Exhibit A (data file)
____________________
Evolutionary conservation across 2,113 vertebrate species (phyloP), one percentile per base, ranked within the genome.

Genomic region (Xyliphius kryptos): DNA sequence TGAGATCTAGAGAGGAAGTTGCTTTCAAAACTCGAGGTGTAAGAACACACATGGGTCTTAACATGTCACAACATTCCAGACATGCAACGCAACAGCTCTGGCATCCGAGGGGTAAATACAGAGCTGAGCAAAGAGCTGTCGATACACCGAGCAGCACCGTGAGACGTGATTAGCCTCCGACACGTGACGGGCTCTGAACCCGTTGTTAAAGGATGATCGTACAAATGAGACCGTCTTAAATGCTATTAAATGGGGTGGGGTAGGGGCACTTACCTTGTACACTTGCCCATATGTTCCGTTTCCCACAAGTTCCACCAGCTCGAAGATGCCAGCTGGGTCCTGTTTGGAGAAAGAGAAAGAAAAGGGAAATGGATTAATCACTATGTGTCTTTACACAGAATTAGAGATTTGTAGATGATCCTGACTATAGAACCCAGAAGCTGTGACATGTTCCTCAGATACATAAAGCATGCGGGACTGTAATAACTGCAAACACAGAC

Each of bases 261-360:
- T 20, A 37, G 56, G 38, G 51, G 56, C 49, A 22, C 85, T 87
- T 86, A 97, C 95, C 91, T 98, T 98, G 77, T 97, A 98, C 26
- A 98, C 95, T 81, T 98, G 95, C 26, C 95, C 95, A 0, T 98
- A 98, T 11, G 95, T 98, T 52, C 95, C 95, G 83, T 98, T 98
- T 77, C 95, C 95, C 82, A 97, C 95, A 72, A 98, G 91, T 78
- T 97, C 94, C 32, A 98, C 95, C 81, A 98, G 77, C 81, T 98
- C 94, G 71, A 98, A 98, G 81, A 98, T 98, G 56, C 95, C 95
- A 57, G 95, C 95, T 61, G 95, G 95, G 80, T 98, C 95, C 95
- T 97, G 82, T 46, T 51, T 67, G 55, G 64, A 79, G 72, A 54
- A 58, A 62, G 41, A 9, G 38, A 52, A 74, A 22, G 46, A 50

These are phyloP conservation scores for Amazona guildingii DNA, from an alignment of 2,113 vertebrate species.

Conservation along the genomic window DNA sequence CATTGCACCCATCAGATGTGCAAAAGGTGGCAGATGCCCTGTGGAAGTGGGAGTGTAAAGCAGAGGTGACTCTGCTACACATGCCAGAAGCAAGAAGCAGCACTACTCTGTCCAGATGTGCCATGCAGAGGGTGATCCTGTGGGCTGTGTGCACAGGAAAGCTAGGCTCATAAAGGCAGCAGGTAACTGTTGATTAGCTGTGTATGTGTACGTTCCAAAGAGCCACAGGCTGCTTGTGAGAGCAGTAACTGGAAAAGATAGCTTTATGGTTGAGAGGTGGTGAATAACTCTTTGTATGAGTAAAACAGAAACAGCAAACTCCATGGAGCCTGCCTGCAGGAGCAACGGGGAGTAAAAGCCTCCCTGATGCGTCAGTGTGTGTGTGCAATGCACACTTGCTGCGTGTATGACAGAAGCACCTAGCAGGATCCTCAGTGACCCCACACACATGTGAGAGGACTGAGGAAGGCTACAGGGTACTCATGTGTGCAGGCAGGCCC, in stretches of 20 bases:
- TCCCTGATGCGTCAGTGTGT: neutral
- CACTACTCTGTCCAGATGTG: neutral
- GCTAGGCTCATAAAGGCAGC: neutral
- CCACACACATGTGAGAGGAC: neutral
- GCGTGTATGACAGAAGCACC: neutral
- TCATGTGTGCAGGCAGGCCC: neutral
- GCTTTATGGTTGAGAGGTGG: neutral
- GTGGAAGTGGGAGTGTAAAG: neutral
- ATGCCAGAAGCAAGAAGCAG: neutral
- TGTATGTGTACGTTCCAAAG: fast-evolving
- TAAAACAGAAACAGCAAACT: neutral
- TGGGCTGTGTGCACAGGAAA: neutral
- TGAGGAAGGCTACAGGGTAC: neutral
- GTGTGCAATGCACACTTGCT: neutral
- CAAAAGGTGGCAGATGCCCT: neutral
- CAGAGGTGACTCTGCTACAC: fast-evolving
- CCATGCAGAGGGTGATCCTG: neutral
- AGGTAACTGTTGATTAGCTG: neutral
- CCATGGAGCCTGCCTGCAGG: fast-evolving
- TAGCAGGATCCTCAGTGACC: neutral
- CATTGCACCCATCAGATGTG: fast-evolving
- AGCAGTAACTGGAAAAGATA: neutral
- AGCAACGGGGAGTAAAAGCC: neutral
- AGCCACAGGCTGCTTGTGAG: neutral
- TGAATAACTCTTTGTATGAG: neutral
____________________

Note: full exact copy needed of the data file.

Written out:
Evolutionary conservation across 2,113 vertebrate species (phyloP), one percentile per base, ranked within the genome.

Genomic region (Xyliphius kryptos): DNA sequence TGAGATCTAGAGAGGAAGTTGCTTTCAAAACTCGAGGTGTAAGAACACACATGGGTCTTAACATGTCACAACATTCCAGACATGCAACGCAACAGCTCTGGCATCCGAGGGGTAAATACAGAGCTGAGCAAAGAGCTGTCGATACACCGAGCAGCACCGTGAGACGTGATTAGCCTCCGACACGTGACGGGCTCTGAACCCGTTGTTAAAGGATGATCGTACAAATGAGACCGTCTTAAATGCTATTAAATGGGGTGGGGTAGGGGCACTTACCTTGTACACTTGCCCATATGTTCCGTTTCCCACAAGTTCCACCAGCTCGAAGATGCCAGCTGGGTCCTGTTTGGAGAAAGAGAAAGAAAAGGGAAATGGATTAATCACTATGTGTCTTTACACAGAATTAGAGATTTGTAGATGATCCTGACTATAGAACCCAGAAGCTGTGACATGTTCCTCAGATACATAAAGCATGCGGGACTGTAATAACTGCAAACACAGAC

Each of bases 261-360:
- T 20, A 37, G 56, G 38, G 51, G 56, C 49, A 22, C 85, T 87
- T 86, A 97, C 95, C 91, T 98, T 98, G 77, T 97, A 98, C 26
- A 98, C 95, T 81, T 98, G 95, C 26, C 95, C 95, A 0, T 98
- A 98, T 11, G 95, T 98, T 52, C 95, C 95, G 83, T 98, T 98
- T 77, C 95, C 95, C 82, A 97, C 95, A 72, A 98, G 91, T 78
- T 97, C 94, C 32, A 98, C 95, C 81, A 98, G 77, C 81, T 98
- C 94, G 71, A 98, A 98, G 81, A 98, T 98, G 56, C 95, C 95
- A 57, G 95, C 95, T 61, G 95, G 95, G 80, T 98, C 95, C 95
- T 97, G 82, T 46, T 51, T 67, G 55, G 64, A 79, G 72, A 54
- A 58, A 62, G 41, A 9, G 38, A 52, A 74, A 22, G 46, A 50

These are phyloP conservation scores for Amazona guildingii DNA, from an alignment of 2,113 vertebrate species.

Conservation along the genomic window DNA sequence CATTGCACCCATCAGATGTGCAAAAGGTGGCAGATGCCCTGTGGAAGTGGGAGTGTAAAGCAGAGGTGACTCTGCTACACATGCCAGAAGCAAGAAGCAGCACTACTCTGTCCAGATGTGCCATGCAGAGGGTGATCCTGTGGGCTGTGTGCACAGGAAAGCTAGGCTCATAAAGGCAGCAGGTAACTGTTGATTAGCTGTGTATGTGTACGTTCCAAAGAGCCACAGGCTGCTTGTGAGAGCAGTAACTGGAAAAGATAGCTTTATGGTTGAGAGGTGGTGAATAACTCTTTGTATGAGTAAAACAGAAACAGCAAACTCCATGGAGCCTGCCTGCAGGAGCAACGGGGAGTAAAAGCCTCCCTGATGCGTCAGTGTGTGTGTGCAATGCACACTTGCTGCGTGTATGACAGAAGCACCTAGCAGGATCCTCAGTGACCCCACACACATGTGAGAGGACTGAGGAAGGCTACAGGGTACTCATGTGTGCAGGCAGGCCC, in stretches of 20 bases:
- TCCCTGATGCGTCAGTGTGT: neutral
- CACTACTCTGTCCAGATGTG: neutral
- GCTAGGCTCATAAAGGCAGC: neutral
- CCACACACATGTGAGAGGAC: neutral
- GCGTGTATGACAGAAGCACC: neutral
- TCATGTGTGCAGGCAGGCCC: neutral
- GCTTTATGGTTGAGAGGTGG: neutral
- GTGGAAGTGGGAGTGTAAAG: neutral
- ATGCCAGAAGCAAGAAGCAG: neutral
- TGTATGTGTACGTTCCAAAG: fast-evolving
- TAAAACAGAAACAGCAAACT: neutral
- TGGGCTGTGTGCACAGGAAA: neutral
- TGAGGAAGGCTACAGGGTAC: neutral
- GTGTGCAATGCACACTTGCT: neutral
- CAAAAGGTGGCAGATGCCCT: neutral
- CAGAGGTGACTCTGCTACAC: fast-evolving
- CCATGCAGAGGGTGATCCTG: neutral
- AGGTAACTGTTGATTAGCTG: neutral
- CCATGGAGCCTGCCTGCAGG: fast-evolving
- TAGCAGGATCCTCAGTGACC: neutral
- CATTGCACCCATCAGATGTG: fast-evolving
- AGCAGTAACTGGAAAAGATA: neutral
- AGCAACGGGGAGTAAAAGCC: neutral
- AGCCACAGGCTGCTTGTGAG: neutral
- TGAATAACTCTTTGTATGAG: neutral